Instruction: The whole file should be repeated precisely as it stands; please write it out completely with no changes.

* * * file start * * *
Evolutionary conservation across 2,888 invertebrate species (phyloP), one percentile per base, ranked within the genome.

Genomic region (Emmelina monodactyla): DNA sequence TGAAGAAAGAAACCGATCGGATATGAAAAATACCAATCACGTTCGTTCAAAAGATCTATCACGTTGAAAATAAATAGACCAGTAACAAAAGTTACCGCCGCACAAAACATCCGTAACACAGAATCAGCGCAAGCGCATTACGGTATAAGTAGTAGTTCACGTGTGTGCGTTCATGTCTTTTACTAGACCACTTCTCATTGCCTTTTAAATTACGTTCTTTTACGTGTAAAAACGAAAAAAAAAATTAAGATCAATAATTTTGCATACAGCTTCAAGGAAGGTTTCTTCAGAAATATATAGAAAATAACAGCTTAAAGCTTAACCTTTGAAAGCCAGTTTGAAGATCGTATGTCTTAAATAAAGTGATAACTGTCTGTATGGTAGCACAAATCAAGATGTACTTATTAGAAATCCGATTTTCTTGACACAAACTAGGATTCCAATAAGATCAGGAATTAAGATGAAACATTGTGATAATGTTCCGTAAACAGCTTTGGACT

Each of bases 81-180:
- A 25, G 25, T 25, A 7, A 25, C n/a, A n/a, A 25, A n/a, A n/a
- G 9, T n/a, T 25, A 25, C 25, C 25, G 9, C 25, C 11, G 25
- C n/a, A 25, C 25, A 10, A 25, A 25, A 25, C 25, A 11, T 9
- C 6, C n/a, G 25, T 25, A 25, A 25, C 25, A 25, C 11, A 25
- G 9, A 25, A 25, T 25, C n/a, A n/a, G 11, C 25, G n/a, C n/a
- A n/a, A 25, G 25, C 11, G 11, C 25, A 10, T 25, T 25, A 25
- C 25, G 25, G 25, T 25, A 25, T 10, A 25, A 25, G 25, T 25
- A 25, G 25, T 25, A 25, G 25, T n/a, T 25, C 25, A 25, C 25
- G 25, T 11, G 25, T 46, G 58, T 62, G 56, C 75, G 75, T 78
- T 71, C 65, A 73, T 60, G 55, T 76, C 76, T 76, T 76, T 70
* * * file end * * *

Evolutionary conservation across 2,888 invertebrate species (phyloP), one percentile per base, ranked within the genome.

Genomic region (Emmelina monodactyla): DNA sequence TGAAGAAAGAAACCGATCGGATATGAAAAATACCAATCACGTTCGTTCAAAAGATCTATCACGTTGAAAATAAATAGACCAGTAACAAAAGTTACCGCCGCACAAAACATCCGTAACACAGAATCAGCGCAAGCGCATTACGGTATAAGTAGTAGTTCACGTGTGTGCGTTCATGTCTTTTACTAGACCACTTCTCATTGCCTTTTAAATTACGTTCTTTTACGTGTAAAAACGAAAAAAAAAATTAAGATCAATAATTTTGCATACAGCTTCAAGGAAGGTTTCTTCAGAAATATATAGAAAATAACAGCTTAAAGCTTAACCTTTGAAAGCCAGTTTGAAGATCGTATGTCTTAAATAAAGTGATAACTGTCTGTATGGTAGCACAAATCAAGATGTACTTATTAGAAATCCGATTTTCTTGACACAAACTAGGATTCCAATAAGATCAGGAATTAAGATGAAACATTGTGATAATGTTCCGTAAACAGCTTTGGACT

Each of bases 81-180:
- A 25, G 25, T 25, A 7, A 25, C n/a, A n/a, A 25, A n/a, A n/a
- G 9, T n/a, T 25, A 25, C 25, C 25, G 9, C 25, C 11, G 25
- C n/a, A 25, C 25, A 10, A 25, A 25, A 25, C 25, A 11, T 9
- C 6, C n/a, G 25, T 25, A 25, A 25, C 25, A 25, C 11, A 25
- G 9, A 25, A 25, T 25, C n/a, A n/a, G 11, C 25, G n/a, C n/a
- A n/a, A 25, G 25, C 11, G 11, C 25, A 10, T 25, T 25, A 25
- C 25, G 25, G 25, T 25, A 25, T 10, A 25, A 25, G 25, T 25
- A 25, G 25, T 25, A 25, G 25, T n/a, T 25, C 25, A 25, C 25
- G 25, T 11, G 25, T 46, G 58, T 62, G 56, C 75, G 75, T 78
- T 71, C 65, A 73, T 60, G 55, T 76, C 76, T 76, T 76, T 70